I remember the earthquake vividly. Ceiling tiles cascaded; walls crumbled. As I tried to run, the floor rolled violently up and down, then gave way. I felt myself falling, falling.
With a deep shuddering breath, I opened my eyes to darkness. My heart was pounding, yet all else was quiet. I was alive and in my own bed. "I just had a horrible dream about an earthquake," I murmured to my long-suffering wife. "I'll bet you did," she said with a sigh. "You were snoring so loud, I had to bounce up and down on the bed to get you to stop."
While I smile at that memory, I'm confronted with staggering images of Japan's recent devastation, with miles of coastline buildings, boats and bodies churned into a sickening slurry. Television reports benignly beamed into our homes thousands of miles distant can never adequately convey the stories of personal loss and lives forever changed. While relief agencies scramble to help in this tragic trifecta of earthquake, tsunami and nuclear radiation, we who remain are left to ponder our own mortality. Our beautiful Northwest, with an inscrutable techtonic schedule, is due for its own date with destiny.
No doubt this earth, as the Bible says, is "waxing old like a garment." Many of us will see this latest disaster as yet another measuring stick of prophecy. But let's not miss this present "teachable moment." This is a wakeup call to our immediate need: everyday, Christ-centered living.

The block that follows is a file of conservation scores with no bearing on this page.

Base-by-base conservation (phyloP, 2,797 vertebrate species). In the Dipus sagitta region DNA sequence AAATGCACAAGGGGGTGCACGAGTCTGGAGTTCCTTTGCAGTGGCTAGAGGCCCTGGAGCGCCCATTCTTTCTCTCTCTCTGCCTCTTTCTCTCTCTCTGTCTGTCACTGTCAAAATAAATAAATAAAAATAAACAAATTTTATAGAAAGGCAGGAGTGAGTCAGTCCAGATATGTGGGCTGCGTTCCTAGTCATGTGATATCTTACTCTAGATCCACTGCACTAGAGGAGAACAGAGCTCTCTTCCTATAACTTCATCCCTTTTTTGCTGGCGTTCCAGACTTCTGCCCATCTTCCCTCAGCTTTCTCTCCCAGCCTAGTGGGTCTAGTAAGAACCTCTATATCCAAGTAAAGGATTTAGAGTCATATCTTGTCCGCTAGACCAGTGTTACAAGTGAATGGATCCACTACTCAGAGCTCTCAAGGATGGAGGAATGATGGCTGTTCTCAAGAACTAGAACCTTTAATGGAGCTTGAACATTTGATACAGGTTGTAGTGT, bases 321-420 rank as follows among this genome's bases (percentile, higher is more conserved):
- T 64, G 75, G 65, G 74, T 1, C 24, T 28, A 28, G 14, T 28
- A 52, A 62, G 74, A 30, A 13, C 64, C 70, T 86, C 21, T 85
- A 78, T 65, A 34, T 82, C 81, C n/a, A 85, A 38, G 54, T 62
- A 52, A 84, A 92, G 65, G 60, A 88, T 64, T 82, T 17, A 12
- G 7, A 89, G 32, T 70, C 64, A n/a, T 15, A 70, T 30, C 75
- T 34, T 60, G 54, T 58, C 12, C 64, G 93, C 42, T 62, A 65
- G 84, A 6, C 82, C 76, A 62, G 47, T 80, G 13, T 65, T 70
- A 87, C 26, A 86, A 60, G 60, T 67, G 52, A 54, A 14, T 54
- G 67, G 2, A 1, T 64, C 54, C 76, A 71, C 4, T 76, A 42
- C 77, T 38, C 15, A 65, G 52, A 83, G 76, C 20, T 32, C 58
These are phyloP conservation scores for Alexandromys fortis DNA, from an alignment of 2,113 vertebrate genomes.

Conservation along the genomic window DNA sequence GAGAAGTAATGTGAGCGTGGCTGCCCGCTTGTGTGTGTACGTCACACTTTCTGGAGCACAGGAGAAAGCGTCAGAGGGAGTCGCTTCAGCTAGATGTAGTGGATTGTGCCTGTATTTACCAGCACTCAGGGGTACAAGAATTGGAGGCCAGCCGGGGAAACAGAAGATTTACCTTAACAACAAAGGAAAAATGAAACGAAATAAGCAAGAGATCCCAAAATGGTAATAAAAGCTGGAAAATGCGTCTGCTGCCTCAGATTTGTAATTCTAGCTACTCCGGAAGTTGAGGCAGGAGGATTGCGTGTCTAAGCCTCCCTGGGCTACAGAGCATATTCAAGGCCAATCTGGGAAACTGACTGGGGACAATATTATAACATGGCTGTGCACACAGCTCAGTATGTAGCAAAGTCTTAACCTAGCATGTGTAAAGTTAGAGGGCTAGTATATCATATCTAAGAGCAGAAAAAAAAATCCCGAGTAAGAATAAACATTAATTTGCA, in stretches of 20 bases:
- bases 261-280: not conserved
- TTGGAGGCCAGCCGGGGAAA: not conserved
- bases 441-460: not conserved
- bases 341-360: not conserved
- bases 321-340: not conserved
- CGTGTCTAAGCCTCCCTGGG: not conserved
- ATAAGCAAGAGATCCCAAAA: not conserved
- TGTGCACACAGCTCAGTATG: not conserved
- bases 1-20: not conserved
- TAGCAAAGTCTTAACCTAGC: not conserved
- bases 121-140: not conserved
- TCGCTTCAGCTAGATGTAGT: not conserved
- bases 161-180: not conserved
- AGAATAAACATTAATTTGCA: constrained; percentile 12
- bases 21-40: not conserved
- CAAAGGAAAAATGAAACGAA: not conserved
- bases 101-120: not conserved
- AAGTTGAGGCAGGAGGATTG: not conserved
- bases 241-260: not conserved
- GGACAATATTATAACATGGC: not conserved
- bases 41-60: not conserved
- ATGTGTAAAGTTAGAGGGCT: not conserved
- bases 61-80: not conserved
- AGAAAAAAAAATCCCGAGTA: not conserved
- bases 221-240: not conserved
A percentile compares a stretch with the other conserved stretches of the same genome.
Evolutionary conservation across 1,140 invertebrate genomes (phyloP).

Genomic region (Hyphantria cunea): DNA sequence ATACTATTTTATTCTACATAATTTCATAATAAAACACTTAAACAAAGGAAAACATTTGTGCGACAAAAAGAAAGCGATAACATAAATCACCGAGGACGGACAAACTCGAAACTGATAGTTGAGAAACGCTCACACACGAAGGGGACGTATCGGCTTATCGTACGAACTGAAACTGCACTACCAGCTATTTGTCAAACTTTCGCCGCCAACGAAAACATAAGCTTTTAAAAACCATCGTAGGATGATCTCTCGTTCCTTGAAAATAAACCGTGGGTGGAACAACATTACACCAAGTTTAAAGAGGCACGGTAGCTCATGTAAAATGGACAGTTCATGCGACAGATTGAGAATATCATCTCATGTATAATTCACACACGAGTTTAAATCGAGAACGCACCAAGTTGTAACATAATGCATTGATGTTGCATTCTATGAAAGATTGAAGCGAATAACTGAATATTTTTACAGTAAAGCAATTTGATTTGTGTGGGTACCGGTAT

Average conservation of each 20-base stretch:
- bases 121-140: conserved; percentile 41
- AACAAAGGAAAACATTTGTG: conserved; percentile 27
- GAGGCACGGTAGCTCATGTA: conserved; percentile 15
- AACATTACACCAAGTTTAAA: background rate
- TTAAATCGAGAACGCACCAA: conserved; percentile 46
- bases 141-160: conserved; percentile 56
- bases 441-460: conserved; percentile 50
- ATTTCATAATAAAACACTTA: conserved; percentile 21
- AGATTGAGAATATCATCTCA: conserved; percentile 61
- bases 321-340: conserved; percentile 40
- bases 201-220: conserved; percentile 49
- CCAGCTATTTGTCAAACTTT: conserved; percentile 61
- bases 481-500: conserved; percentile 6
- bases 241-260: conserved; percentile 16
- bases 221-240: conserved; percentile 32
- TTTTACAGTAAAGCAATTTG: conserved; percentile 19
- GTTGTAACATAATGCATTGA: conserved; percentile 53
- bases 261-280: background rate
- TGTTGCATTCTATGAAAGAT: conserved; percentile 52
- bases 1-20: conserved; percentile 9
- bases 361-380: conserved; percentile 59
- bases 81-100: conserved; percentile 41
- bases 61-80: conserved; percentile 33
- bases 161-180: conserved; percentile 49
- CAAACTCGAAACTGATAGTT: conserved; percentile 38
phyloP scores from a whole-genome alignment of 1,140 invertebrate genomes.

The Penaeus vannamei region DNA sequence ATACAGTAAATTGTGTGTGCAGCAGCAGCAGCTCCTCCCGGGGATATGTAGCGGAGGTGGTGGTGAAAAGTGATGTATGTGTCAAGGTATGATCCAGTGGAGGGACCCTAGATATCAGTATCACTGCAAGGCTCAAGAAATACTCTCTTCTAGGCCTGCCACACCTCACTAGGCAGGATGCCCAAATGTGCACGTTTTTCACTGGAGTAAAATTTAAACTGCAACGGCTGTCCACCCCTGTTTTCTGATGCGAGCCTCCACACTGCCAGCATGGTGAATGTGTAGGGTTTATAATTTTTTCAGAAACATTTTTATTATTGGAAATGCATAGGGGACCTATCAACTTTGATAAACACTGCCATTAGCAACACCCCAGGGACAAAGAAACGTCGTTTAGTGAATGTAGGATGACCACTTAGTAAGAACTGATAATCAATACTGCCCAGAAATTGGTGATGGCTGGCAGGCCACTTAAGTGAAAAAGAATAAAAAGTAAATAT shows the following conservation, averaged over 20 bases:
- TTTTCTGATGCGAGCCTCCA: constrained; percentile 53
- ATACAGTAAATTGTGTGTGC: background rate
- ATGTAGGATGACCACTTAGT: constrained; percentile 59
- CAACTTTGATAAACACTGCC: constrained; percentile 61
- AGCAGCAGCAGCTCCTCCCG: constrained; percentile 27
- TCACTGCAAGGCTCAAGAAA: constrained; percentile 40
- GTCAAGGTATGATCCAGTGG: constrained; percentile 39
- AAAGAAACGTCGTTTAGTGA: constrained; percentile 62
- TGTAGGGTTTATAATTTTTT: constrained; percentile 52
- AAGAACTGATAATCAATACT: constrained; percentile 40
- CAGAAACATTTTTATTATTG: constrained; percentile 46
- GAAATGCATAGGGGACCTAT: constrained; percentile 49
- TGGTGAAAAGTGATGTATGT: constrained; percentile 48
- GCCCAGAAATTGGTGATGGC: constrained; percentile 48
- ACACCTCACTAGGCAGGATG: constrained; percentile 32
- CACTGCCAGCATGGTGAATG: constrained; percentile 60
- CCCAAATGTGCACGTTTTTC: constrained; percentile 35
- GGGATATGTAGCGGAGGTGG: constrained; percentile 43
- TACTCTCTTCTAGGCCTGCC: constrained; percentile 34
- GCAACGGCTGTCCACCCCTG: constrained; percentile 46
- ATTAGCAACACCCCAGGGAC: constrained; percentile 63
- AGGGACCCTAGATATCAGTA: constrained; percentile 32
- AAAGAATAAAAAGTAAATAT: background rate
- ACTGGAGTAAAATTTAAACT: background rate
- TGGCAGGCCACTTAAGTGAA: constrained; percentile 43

For sleep, while necessary, can go on too long. The 13th chapter of Romans cuts straight to the core. "Make sure you don't get so absorbed and exhausted in taking care of all your day-by-day obligations that you lose track of the time and doze off, oblivious to God. The night is over, dawn is about to break. Be up and awake to what God is doing! ... Get out of bed and get dressed!" (Romans 13:11–13, The Message)
Both physically and mentally, it's good to get a benevolent spousal shake when our snoring gets too loud. Spiritually, an earthshaking experience provides an opportunity to re-engage and replace our own status quo with priorities of eternal value.
A disaster like that in Japan sobers us all. But every day there are individual earthquakes, too, when relational or financial tsunamis come in like a flood; when our faith hangs in the balance; when personal defeat seems more than we can bear. From my hard experience, one thing is certain — Romans 8:28 is true. Satan's worst efforts are God's best opportunities. Faith, when stretched, gets longer and stronger. Like Jacob, we wrestle with God in our most intimate challenges, and cry, "I will not let You go without Your blessing!"
And because of this daily, weekly crucible of faith, when the final minutes of this tired earth tick away, when the ultimate wakeup call comes, we'll be ready to heed the joyful summons of Scripture: "Look up; lift up your heads; for your redemption draweth nigh!" (Luke 21:28)
It's a wakeup call I refuse to miss.
"I just had a horrible dream about an earthquake," I murmured to my long-suffering wife.